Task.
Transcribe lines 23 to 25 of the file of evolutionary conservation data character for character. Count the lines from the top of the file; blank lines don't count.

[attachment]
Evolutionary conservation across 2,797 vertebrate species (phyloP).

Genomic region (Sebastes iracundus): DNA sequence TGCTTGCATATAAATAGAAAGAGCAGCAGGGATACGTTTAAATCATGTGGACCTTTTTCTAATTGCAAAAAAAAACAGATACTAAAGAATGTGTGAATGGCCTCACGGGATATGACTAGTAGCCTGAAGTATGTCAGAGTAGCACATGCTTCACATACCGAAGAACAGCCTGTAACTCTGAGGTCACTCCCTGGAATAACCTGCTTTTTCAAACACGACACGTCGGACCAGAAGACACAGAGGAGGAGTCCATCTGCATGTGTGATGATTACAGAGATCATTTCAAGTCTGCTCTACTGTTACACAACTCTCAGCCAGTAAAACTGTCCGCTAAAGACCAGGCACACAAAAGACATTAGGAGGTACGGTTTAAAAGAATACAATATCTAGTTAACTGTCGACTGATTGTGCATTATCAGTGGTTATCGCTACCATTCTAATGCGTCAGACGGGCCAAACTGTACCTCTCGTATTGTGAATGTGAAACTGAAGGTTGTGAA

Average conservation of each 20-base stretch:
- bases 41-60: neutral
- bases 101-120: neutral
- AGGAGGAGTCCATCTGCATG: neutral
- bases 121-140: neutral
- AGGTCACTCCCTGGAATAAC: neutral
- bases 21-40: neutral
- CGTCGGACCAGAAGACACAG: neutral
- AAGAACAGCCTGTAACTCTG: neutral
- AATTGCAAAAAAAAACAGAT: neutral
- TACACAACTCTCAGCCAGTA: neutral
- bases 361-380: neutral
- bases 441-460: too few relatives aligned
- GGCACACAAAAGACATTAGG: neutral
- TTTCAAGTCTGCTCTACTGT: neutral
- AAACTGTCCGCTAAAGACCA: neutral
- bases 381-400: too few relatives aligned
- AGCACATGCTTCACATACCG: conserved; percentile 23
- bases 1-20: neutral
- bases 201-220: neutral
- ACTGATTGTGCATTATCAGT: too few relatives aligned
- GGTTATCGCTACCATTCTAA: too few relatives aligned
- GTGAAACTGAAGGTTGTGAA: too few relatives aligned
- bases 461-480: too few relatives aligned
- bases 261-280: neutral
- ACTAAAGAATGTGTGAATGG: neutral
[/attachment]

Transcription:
- ACTGATTGTGCATTATCAGT: too few relatives aligned
- GGTTATCGCTACCATTCTAA: too few relatives aligned
- GTGAAACTGAAGGTTGTGAA: too few relatives aligned